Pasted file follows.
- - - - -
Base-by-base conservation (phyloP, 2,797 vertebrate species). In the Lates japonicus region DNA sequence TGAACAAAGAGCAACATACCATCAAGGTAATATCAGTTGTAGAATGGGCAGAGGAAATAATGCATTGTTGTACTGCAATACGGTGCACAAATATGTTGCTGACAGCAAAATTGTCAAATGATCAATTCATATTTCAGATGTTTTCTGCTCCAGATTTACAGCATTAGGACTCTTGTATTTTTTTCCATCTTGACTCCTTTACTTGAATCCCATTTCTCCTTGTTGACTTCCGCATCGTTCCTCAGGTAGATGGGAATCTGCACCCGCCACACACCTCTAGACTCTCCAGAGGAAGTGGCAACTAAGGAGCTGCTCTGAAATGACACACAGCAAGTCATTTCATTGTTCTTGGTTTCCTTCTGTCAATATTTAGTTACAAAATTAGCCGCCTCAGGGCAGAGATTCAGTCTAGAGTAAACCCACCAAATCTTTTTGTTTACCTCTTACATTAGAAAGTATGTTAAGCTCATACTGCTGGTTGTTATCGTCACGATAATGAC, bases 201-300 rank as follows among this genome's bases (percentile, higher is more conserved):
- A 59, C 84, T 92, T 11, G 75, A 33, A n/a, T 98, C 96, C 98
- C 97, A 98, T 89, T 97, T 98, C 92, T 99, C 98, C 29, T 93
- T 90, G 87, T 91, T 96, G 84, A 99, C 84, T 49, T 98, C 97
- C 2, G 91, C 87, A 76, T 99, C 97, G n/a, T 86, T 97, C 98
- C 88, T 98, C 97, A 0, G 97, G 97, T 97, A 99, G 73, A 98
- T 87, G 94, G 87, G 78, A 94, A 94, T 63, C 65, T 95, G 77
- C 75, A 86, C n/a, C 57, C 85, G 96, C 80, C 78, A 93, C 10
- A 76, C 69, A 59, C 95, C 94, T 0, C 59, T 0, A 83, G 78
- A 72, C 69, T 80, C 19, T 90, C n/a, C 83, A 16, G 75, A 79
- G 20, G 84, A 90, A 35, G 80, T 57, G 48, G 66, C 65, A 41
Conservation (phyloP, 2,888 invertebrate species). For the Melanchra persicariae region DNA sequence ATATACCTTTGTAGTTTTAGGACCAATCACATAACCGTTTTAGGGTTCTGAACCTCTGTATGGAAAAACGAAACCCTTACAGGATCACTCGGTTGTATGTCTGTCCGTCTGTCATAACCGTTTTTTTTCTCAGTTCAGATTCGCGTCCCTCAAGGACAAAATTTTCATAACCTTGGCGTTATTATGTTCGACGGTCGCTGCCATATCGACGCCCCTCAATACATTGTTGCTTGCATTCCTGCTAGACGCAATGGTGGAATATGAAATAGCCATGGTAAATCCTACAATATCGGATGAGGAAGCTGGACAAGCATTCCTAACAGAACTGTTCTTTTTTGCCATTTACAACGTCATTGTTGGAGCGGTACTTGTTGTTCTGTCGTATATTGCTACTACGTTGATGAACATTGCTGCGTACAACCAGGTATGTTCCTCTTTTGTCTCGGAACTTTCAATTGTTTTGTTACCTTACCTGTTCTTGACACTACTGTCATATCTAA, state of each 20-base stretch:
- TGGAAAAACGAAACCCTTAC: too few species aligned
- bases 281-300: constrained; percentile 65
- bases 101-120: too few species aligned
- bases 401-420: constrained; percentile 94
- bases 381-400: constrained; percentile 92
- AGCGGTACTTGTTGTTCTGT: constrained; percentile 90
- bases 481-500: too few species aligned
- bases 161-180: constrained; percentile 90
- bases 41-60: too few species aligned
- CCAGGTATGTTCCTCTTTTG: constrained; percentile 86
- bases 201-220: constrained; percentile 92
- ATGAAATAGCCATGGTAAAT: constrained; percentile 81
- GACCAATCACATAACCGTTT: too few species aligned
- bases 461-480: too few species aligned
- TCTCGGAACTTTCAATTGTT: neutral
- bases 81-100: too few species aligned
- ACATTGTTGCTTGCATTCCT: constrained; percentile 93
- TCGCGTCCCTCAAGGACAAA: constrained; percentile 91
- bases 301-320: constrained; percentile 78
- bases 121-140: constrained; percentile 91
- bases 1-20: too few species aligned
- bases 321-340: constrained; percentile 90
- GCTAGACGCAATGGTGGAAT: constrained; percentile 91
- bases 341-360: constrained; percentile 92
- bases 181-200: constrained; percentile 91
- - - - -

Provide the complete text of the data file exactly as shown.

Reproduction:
Base-by-base conservation (phyloP, 2,797 vertebrate species). In the Lates japonicus region DNA sequence TGAACAAAGAGCAACATACCATCAAGGTAATATCAGTTGTAGAATGGGCAGAGGAAATAATGCATTGTTGTACTGCAATACGGTGCACAAATATGTTGCTGACAGCAAAATTGTCAAATGATCAATTCATATTTCAGATGTTTTCTGCTCCAGATTTACAGCATTAGGACTCTTGTATTTTTTTCCATCTTGACTCCTTTACTTGAATCCCATTTCTCCTTGTTGACTTCCGCATCGTTCCTCAGGTAGATGGGAATCTGCACCCGCCACACACCTCTAGACTCTCCAGAGGAAGTGGCAACTAAGGAGCTGCTCTGAAATGACACACAGCAAGTCATTTCATTGTTCTTGGTTTCCTTCTGTCAATATTTAGTTACAAAATTAGCCGCCTCAGGGCAGAGATTCAGTCTAGAGTAAACCCACCAAATCTTTTTGTTTACCTCTTACATTAGAAAGTATGTTAAGCTCATACTGCTGGTTGTTATCGTCACGATAATGAC, bases 201-300 rank as follows among this genome's bases (percentile, higher is more conserved):
- A 59, C 84, T 92, T 11, G 75, A 33, A n/a, T 98, C 96, C 98
- C 97, A 98, T 89, T 97, T 98, C 92, T 99, C 98, C 29, T 93
- T 90, G 87, T 91, T 96, G 84, A 99, C 84, T 49, T 98, C 97
- C 2, G 91, C 87, A 76, T 99, C 97, G n/a, T 86, T 97, C 98
- C 88, T 98, C 97, A 0, G 97, G 97, T 97, A 99, G 73, A 98
- T 87, G 94, G 87, G 78, A 94, A 94, T 63, C 65, T 95, G 77
- C 75, A 86, C n/a, C 57, C 85, G 96, C 80, C 78, A 93, C 10
- A 76, C 69, A 59, C 95, C 94, T 0, C 59, T 0, A 83, G 78
- A 72, C 69, T 80, C 19, T 90, C n/a, C 83, A 16, G 75, A 79
- G 20, G 84, A 90, A 35, G 80, T 57, G 48, G 66, C 65, A 41
Conservation (phyloP, 2,888 invertebrate species). For the Melanchra persicariae region DNA sequence ATATACCTTTGTAGTTTTAGGACCAATCACATAACCGTTTTAGGGTTCTGAACCTCTGTATGGAAAAACGAAACCCTTACAGGATCACTCGGTTGTATGTCTGTCCGTCTGTCATAACCGTTTTTTTTCTCAGTTCAGATTCGCGTCCCTCAAGGACAAAATTTTCATAACCTTGGCGTTATTATGTTCGACGGTCGCTGCCATATCGACGCCCCTCAATACATTGTTGCTTGCATTCCTGCTAGACGCAATGGTGGAATATGAAATAGCCATGGTAAATCCTACAATATCGGATGAGGAAGCTGGACAAGCATTCCTAACAGAACTGTTCTTTTTTGCCATTTACAACGTCATTGTTGGAGCGGTACTTGTTGTTCTGTCGTATATTGCTACTACGTTGATGAACATTGCTGCGTACAACCAGGTATGTTCCTCTTTTGTCTCGGAACTTTCAATTGTTTTGTTACCTTACCTGTTCTTGACACTACTGTCATATCTAA, state of each 20-base stretch:
- TGGAAAAACGAAACCCTTAC: too few species aligned
- bases 281-300: constrained; percentile 65
- bases 101-120: too few species aligned
- bases 401-420: constrained; percentile 94
- bases 381-400: constrained; percentile 92
- AGCGGTACTTGTTGTTCTGT: constrained; percentile 90
- bases 481-500: too few species aligned
- bases 161-180: constrained; percentile 90
- bases 41-60: too few species aligned
- CCAGGTATGTTCCTCTTTTG: constrained; percentile 86
- bases 201-220: constrained; percentile 92
- ATGAAATAGCCATGGTAAAT: constrained; percentile 81
- GACCAATCACATAACCGTTT: too few species aligned
- bases 461-480: too few species aligned
- TCTCGGAACTTTCAATTGTT: neutral
- bases 81-100: too few species aligned
- ACATTGTTGCTTGCATTCCT: constrained; percentile 93
- TCGCGTCCCTCAAGGACAAA: constrained; percentile 91
- bases 301-320: constrained; percentile 78
- bases 121-140: constrained; percentile 91
- bases 1-20: too few species aligned
- bases 321-340: constrained; percentile 90
- GCTAGACGCAATGGTGGAAT: constrained; percentile 91
- bases 341-360: constrained; percentile 92
- bases 181-200: constrained; percentile 91